• microbial
  • The aim of this study was to perform a large-scale metagenomic analysis of three major hot springs located in central India namely, Badi Anhoni, Chhoti Anhoni, and Tattapani at two geographically distinct regions (Anhoni and Tattapani), to uncover the resident microbial community and their metabolic traits. (frontiersin.org)
  • A new facultative chemolithoautotrophic arsenite (As III )-oxidizing bacterium TCC9-4 was isolated from a hot spring microbial mat in Tengchong of Yunnan, China. (frontiersin.org)
  • steam
  • Southbound drivers on U.S. Route 395 sometimes stop in Bridgeport to report a fire at the junction, thinking the steam rising from Hot Creek was smoke. (wikipedia.org)
  • With numerous jets of white steam emitting from gushing hot springs, this area is a must see destination for Beppu sightseers. (wikipedia.org)
  • site
  • The Kanniya Hot Springs (Sinhalese: කන්නියා උණුදිය ලිං, Tamil: கன்னியா வெந்நீரூற்று) is a site with hot wells located in Trincomalee, Sri Lanka. (wikipedia.org)
  • On 9 September 2011, the seven hot water wells, Chaitya mound and other scattered building ruins in the site were formally recognised by the Government as an archaeological protected site in Sri Lanka. (wikipedia.org)
  • The site was first called Ojo Toro (bull spring) by Captain Martinez when he stopped at the site and saw bulls watering at the springs in 1785. (wikipedia.org)
  • On August 24, 1818, the Quapaw Indians ceded the land around the hot springs to the United States in a treaty after having been forced to a reservation south of the site. (wikipedia.org)
  • Gwisho hot-springs is a rare site for its large quantity of preserved animal and plants remains, located in Lochinvar National Park, Zambia. (wikipedia.org)
  • mountains
  • Mahabharata, the Hindu epic notes that hot well is near Gokarna bay, in the middle of the ocean and is the island shrine of Uma's consort Shiva, known in the three worlds and worshiped by all peoples from the subcontinent, including the native tribes Naga, Deva and the Yaksha, the rivers, ocean and mountains. (wikipedia.org)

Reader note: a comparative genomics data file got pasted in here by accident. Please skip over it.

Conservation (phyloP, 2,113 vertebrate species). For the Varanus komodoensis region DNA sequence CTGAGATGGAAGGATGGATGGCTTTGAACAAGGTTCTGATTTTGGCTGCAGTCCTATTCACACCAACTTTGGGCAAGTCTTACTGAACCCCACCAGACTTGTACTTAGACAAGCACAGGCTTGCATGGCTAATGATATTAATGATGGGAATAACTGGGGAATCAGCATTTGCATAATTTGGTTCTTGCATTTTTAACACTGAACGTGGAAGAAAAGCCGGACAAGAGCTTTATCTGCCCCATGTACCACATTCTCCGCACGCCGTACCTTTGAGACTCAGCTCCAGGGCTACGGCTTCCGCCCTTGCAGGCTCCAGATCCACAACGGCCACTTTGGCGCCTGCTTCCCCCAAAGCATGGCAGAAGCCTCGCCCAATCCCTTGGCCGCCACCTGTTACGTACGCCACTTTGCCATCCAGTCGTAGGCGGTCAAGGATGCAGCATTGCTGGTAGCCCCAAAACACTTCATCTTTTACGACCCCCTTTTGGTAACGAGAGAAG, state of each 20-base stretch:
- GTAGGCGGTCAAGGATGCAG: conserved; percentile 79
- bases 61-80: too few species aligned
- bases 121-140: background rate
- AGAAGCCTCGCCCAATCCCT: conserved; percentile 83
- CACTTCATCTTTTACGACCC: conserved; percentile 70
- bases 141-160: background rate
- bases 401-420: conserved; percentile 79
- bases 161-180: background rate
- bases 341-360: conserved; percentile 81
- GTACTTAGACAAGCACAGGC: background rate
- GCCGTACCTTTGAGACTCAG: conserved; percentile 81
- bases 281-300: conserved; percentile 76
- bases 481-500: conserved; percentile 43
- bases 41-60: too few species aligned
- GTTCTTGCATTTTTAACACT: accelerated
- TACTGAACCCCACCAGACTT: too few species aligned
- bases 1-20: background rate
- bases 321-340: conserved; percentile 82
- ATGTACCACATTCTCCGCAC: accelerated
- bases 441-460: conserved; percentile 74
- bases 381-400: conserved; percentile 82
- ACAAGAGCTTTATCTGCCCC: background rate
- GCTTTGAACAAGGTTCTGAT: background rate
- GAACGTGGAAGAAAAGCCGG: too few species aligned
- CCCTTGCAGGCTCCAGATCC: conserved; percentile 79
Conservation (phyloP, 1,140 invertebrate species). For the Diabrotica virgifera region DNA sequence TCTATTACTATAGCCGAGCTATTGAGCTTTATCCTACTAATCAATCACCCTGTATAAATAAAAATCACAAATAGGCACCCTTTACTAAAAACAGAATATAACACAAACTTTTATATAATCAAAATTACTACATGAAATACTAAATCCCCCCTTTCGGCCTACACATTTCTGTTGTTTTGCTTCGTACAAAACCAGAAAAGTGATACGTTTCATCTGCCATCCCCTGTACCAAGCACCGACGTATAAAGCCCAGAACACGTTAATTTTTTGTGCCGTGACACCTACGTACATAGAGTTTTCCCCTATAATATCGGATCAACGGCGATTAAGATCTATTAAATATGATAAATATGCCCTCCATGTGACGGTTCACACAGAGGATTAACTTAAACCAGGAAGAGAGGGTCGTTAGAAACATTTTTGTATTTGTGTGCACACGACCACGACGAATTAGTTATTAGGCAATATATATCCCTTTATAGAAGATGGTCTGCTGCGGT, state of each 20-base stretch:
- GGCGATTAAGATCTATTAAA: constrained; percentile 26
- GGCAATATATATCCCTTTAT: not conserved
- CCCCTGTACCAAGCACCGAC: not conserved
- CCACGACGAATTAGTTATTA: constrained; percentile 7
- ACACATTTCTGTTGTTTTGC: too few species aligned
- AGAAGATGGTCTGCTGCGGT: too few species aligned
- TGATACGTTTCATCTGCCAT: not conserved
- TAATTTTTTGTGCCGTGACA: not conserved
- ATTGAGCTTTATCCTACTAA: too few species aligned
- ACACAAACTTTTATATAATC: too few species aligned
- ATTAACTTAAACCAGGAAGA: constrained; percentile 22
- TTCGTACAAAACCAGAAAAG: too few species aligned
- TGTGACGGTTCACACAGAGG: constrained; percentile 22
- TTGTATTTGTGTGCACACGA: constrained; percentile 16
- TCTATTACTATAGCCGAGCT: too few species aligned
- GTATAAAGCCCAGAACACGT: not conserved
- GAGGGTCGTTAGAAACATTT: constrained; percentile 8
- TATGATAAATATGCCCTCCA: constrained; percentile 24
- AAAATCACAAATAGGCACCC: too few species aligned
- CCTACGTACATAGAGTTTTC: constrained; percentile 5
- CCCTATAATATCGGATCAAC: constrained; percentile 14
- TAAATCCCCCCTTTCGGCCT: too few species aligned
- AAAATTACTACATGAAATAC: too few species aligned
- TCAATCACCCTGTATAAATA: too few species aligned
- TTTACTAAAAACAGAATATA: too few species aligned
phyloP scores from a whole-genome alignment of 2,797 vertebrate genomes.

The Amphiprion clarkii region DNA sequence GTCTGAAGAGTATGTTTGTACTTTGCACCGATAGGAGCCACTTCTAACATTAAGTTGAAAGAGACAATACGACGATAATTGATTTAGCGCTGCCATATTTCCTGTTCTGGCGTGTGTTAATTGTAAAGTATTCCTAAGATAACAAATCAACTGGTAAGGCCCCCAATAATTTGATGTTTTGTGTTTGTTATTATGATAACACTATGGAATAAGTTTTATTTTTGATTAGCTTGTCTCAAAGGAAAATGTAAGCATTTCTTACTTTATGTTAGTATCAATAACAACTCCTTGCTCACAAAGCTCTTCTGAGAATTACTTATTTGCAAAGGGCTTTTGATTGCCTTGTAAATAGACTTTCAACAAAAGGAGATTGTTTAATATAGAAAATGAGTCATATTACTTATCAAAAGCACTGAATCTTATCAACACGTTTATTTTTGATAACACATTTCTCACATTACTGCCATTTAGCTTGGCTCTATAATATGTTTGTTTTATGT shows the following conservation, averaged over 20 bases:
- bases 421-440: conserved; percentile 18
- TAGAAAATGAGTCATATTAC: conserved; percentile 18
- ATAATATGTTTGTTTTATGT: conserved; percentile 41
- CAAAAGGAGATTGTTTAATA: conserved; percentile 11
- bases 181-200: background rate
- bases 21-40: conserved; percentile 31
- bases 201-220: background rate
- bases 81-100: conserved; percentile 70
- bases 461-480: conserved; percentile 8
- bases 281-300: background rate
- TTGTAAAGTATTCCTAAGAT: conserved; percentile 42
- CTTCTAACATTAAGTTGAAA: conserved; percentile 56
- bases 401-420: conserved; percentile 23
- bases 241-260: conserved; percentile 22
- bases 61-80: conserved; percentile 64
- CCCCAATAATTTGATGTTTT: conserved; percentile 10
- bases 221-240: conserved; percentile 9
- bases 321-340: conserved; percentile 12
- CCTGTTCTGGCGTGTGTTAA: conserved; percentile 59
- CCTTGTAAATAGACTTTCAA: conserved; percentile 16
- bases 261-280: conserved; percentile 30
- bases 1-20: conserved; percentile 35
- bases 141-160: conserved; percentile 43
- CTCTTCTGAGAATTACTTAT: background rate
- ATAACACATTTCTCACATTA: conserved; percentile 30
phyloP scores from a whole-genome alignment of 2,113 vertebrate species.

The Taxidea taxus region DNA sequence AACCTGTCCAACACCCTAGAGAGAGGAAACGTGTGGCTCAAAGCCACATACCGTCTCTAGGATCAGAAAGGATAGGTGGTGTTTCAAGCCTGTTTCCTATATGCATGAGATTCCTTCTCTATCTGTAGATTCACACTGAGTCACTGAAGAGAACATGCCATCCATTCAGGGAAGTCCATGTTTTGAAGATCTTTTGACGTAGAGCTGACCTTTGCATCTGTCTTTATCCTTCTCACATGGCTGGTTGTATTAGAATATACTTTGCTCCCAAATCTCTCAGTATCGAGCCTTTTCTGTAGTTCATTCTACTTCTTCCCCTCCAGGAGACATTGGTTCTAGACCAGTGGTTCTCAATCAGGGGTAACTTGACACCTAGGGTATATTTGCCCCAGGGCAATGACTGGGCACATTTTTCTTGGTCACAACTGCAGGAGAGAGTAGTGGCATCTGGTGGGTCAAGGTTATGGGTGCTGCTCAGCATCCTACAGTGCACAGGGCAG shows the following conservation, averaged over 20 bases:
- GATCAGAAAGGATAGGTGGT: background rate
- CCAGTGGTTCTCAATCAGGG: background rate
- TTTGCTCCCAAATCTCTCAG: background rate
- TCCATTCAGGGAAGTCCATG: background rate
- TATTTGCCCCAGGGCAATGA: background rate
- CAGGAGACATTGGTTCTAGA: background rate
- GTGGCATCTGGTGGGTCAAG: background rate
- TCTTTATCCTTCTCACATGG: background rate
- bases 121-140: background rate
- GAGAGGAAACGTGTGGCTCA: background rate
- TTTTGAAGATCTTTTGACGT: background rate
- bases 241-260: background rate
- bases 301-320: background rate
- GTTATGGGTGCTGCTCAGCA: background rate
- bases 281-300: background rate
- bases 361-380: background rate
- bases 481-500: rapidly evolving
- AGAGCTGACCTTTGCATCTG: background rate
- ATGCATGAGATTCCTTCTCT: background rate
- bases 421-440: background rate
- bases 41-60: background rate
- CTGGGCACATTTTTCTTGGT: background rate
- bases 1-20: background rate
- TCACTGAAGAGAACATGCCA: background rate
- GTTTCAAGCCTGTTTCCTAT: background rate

• The hot springs are located at an altitude of 5,782 feet (1,762 m) and sheltered from heavy winds by nearby mountains. (wikipedia.org)
  • The mountains within the park are also managed within this conservation philosophy in order to preserve the hydrological system that feeds the springs. (wikipedia.org)
  • In December 1804 William Dunbar and George Hunter made an expedition to the Ouachita Mountains and the springs at the request of President Thomas Jefferson, to study the native peoples and flora and fauna. (wikipedia.org)
  • high
  • By cutting, polishing, and thinly sectioning blocks of chert (layers of crystallized silica formed by the ancient hot springs) from the deposit and then examining the preserved fossils with high-powered microscopes, the authors were able to describe in intricate detail the anatomy and morphology of a Jurassic Equisetum for the first time. (eurekalert.org)
  • local
  • After he regained his health following two years of bathing in the hot water and eating local foods, he returned home to his plantation on the Red River in Louisiana. (wikipedia.org)
  • notes